This article on “How Doctor’s Take Women’s Pain Less Seriously” really hit home. I had EXACTLY the medical issue the author’s wife had. The pain of a dying organ so acute I was vomiting, and the pain meds the hospital gave me – at a double dose – were ineffective. I had a slightly better experience. I was still sent home after a few hours with no diagnosis, but came back the next day for a scan, where they found the huge mass, which then meant an emergency surgery, five days in the hospital, and a 16-inch scar down my stomach. But first – “Are you sure you’re in that much pain?”

That was 18 years ago. I was still a teenager. And it was not that experience, but my experience in recent years, that has really opened my eyes to the sexism inherent in our medical system.

Not once in those 18 years – the whole time my medical charts had my additional diagnosis – did a doctor ever tell me I could do anything about my continuing, particularly “female” problems. Take some ibuprofen for the pain, try to lose weight, try birth control if the problems get too out of control.

In the last two years, I have had a complete reversal of nearly all the symptoms I’ve had since I was a teenager. Not because any doctor suggested I take the course of medical action I did, but because after yet another doctor blew through my “female-problem” diagnosis with a shrug, I decided to start researching. Which led me to trial and error on my body. Which led to good results. Which led to more research, more trial and error, and more good results.

And it was HARD. While I still struggle with my own health journey, there’s no accomplishment I’m prouder of than reversing these symptoms, and potentially reversing the syndrome and other medical concerns.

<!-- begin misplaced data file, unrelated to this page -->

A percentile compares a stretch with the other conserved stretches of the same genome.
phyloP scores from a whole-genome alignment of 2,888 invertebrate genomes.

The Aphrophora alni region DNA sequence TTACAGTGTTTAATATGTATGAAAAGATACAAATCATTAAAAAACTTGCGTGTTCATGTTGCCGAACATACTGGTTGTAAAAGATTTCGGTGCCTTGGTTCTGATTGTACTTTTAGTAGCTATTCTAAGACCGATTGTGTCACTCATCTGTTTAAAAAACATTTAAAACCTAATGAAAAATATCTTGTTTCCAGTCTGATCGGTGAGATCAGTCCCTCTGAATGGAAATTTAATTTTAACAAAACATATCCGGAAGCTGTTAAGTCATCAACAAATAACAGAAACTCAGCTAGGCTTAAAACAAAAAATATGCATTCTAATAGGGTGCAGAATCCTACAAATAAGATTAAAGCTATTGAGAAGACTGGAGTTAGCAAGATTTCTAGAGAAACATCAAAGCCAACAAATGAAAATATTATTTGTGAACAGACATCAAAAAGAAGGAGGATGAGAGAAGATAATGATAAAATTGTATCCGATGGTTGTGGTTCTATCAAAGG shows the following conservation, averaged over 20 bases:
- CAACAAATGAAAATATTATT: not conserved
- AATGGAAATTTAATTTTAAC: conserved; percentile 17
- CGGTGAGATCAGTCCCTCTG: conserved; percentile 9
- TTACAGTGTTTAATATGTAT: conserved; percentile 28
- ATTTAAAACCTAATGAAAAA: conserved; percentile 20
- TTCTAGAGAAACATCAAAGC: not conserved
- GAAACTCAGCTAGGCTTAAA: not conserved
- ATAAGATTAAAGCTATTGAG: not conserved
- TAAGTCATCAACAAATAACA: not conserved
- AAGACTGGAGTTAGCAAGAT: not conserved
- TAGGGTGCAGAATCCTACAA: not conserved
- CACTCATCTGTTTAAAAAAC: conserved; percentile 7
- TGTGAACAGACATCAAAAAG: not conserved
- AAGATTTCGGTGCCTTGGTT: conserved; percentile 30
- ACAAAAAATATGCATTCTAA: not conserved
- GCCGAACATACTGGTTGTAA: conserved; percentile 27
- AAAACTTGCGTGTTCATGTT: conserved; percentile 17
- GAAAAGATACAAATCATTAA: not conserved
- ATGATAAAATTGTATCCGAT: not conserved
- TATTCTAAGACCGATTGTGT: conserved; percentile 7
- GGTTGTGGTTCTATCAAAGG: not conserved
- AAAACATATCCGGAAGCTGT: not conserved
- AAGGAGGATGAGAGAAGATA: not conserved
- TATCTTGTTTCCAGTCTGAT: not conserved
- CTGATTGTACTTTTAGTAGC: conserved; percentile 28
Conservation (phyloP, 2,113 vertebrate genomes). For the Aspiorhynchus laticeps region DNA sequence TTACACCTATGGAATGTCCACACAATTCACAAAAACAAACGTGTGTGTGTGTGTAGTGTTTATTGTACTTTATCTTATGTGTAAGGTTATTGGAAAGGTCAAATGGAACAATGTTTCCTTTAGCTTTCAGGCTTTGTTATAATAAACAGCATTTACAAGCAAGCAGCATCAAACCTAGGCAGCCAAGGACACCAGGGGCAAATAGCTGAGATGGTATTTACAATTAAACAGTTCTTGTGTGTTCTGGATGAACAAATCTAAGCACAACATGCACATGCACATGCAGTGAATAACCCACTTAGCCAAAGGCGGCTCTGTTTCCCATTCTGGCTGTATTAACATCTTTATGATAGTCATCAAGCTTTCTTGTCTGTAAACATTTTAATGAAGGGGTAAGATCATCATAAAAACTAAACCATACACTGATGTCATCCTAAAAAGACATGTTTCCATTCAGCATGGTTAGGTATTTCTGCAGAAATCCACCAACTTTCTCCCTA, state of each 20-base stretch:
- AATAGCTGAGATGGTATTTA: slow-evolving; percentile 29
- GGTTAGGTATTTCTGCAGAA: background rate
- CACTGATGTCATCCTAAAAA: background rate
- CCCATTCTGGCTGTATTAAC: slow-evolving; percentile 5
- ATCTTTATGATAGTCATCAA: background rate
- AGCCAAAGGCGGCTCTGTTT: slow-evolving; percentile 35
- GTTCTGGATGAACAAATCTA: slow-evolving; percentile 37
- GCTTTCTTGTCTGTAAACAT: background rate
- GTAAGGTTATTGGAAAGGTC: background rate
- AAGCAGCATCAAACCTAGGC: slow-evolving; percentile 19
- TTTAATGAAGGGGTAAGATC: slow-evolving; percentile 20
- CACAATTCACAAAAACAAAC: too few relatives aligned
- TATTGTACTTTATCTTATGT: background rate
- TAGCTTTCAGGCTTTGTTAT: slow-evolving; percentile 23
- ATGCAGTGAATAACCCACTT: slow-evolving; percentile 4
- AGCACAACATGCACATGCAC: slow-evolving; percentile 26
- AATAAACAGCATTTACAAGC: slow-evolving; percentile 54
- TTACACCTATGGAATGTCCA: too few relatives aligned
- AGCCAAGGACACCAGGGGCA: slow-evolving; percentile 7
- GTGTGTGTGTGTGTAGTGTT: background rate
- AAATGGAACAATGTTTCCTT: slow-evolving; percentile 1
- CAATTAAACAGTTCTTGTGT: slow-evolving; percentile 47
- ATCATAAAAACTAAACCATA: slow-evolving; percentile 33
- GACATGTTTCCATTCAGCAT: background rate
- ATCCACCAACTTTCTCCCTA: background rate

I’ve had many moments struggling with anger at doctors, but less so after I was requesting blood tests from my regular doctor, and she remarked that she thought I might know more about this syndrome than she did. She’s a general practitioner, and had never been given even the basic information that these medical conditions could be reversed.

I had a different appointment with women’s medical specialist, after once again delaying medical treatment she thought she would be giving me because “whatever you’re doing is working and I don’t want to interrupt that.” I found that even though this women’s specialist believed what I was doing was working, I had to NOT TELL MY DOCTOR certain things I was doing (like not eating dairy) because she dismissed them as inconsequential. For that matter, after I told her the most dramatic positive medical change came after a pretty strict diet change, including giving up foods like dairy… she suggested I eat yogurt.

I appreciate articles like this that approach the problem. Women aren’t believed. Their female pain is exaggerated, or just part of being a woman. And consequently, there are serious female medical problems that aren’t taken seriously, aren’t studied, aren’t researched, aren’t taught in medical schools.

So now – what’s the solution? Awareness is part of that, which is why I bother to post this when there’s still that part of me that goes “They’ll think you just want sympathy and attention.”

But what can I do to help create real change around this? What can we do?